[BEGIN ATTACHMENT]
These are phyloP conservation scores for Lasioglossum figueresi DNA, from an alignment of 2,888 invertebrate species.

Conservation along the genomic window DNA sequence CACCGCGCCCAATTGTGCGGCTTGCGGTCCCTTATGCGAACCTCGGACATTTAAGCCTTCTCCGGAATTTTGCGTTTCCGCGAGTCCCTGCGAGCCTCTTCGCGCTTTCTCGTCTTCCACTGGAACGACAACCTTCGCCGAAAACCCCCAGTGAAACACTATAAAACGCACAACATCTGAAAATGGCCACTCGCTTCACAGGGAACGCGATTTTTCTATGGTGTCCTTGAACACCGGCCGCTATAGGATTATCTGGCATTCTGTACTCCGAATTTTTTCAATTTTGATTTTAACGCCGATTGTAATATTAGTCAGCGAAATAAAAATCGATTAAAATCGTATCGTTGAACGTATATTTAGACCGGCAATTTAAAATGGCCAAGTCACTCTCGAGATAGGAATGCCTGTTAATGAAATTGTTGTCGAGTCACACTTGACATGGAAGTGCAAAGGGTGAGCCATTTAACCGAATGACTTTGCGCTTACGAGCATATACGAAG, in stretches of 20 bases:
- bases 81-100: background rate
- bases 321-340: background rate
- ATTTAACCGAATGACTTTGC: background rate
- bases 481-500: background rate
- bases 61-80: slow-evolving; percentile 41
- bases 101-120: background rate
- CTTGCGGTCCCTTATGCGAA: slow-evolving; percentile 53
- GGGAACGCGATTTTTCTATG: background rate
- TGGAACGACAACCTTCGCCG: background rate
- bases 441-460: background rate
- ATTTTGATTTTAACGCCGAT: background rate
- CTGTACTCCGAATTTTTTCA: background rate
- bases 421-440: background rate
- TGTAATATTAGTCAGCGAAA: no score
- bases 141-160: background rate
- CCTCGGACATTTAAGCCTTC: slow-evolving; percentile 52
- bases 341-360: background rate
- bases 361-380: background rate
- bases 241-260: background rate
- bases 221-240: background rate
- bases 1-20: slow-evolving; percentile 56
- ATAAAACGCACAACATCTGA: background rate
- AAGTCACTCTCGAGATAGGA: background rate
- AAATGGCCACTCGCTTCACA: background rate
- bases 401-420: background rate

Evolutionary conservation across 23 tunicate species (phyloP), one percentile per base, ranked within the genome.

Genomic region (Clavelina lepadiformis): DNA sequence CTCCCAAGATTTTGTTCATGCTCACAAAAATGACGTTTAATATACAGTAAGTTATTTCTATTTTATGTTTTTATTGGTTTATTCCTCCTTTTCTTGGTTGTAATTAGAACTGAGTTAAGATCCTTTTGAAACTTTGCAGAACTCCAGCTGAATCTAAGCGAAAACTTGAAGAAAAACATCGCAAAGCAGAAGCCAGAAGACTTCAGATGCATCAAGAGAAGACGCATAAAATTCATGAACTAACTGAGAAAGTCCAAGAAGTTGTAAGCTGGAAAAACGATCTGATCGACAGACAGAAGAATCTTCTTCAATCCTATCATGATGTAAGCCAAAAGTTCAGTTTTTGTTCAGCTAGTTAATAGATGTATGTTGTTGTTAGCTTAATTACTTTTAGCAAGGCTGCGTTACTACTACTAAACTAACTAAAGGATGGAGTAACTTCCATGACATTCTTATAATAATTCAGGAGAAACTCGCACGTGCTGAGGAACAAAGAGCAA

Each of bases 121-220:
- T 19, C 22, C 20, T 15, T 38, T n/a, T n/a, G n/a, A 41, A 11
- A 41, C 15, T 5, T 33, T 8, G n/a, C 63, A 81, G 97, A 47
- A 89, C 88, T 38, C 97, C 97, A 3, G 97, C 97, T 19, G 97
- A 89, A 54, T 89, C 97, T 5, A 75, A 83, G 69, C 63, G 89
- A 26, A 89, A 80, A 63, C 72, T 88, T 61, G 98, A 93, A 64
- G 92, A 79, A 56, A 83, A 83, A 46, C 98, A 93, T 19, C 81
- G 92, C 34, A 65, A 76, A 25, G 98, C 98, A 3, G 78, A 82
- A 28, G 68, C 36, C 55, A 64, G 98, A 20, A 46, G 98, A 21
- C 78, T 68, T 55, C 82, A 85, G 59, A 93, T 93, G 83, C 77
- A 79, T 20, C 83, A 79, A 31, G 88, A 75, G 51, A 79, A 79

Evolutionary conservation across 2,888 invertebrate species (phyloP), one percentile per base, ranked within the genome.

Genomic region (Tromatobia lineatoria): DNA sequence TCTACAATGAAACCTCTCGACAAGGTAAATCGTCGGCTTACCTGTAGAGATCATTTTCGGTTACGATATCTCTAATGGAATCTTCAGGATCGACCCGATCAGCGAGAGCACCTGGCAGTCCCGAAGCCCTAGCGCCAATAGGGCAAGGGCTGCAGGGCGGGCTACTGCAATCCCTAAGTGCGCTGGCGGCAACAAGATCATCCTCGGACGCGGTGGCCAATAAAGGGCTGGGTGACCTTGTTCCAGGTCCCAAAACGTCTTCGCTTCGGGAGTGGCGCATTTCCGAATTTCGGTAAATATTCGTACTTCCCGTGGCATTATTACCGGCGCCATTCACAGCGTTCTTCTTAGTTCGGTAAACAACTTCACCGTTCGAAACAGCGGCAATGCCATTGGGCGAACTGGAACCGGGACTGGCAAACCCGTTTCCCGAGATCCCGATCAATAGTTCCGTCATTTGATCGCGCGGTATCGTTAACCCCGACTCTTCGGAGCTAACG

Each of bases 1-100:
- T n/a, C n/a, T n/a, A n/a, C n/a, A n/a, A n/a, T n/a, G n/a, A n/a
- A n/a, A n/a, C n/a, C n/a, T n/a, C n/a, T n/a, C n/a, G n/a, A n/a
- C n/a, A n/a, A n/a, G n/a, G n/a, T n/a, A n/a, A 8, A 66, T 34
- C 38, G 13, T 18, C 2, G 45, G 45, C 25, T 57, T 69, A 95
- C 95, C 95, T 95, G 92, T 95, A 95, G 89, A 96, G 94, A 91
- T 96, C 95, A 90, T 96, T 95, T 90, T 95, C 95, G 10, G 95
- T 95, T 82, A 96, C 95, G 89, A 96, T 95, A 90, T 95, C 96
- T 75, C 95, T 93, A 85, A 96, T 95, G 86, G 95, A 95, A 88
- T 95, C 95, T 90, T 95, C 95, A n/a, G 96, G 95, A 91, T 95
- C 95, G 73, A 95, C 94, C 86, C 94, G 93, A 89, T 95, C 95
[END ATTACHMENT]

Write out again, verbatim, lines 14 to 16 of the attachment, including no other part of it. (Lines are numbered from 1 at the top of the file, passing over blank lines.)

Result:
- CTGTACTCCGAATTTTTTCA: background rate
- bases 421-440: background rate
- TGTAATATTAGTCAGCGAAA: no score